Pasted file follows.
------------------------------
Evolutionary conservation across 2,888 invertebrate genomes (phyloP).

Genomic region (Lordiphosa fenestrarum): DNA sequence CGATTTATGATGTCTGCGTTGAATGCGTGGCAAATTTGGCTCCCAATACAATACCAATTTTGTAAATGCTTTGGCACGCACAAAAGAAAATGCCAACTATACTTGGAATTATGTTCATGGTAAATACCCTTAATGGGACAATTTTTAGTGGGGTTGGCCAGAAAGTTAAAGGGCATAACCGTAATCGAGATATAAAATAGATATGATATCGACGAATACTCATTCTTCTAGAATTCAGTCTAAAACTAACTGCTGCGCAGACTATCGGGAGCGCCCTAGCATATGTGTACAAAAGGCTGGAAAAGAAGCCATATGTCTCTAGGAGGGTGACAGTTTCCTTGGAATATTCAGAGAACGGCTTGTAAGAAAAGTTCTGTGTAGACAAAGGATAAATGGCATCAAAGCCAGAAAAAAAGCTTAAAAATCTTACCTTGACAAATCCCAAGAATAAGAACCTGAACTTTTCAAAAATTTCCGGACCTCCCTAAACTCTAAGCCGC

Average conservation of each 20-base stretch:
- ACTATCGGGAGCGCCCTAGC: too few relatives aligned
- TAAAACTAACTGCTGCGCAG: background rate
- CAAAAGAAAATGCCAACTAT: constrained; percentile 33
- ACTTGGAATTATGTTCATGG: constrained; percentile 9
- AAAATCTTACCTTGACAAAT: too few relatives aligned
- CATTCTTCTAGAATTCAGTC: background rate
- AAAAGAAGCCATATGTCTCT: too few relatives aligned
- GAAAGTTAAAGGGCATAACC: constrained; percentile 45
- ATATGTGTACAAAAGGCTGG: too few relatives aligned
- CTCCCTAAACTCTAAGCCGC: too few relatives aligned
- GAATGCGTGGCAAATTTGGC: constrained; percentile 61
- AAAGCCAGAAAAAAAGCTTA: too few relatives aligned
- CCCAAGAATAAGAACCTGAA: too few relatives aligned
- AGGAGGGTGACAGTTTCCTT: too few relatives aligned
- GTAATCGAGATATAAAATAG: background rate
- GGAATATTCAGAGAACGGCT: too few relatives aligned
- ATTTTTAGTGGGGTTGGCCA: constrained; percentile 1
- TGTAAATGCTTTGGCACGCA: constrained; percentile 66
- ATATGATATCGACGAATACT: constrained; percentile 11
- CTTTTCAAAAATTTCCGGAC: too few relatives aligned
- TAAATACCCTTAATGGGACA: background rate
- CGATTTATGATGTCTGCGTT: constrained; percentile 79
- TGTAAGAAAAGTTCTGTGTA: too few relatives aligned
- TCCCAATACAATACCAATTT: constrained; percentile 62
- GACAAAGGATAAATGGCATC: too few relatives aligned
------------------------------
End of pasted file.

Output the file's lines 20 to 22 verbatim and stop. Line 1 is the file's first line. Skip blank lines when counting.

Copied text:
- ATTTTTAGTGGGGTTGGCCA: constrained; percentile 1
- TGTAAATGCTTTGGCACGCA: constrained; percentile 66
- ATATGATATCGACGAATACT: constrained; percentile 11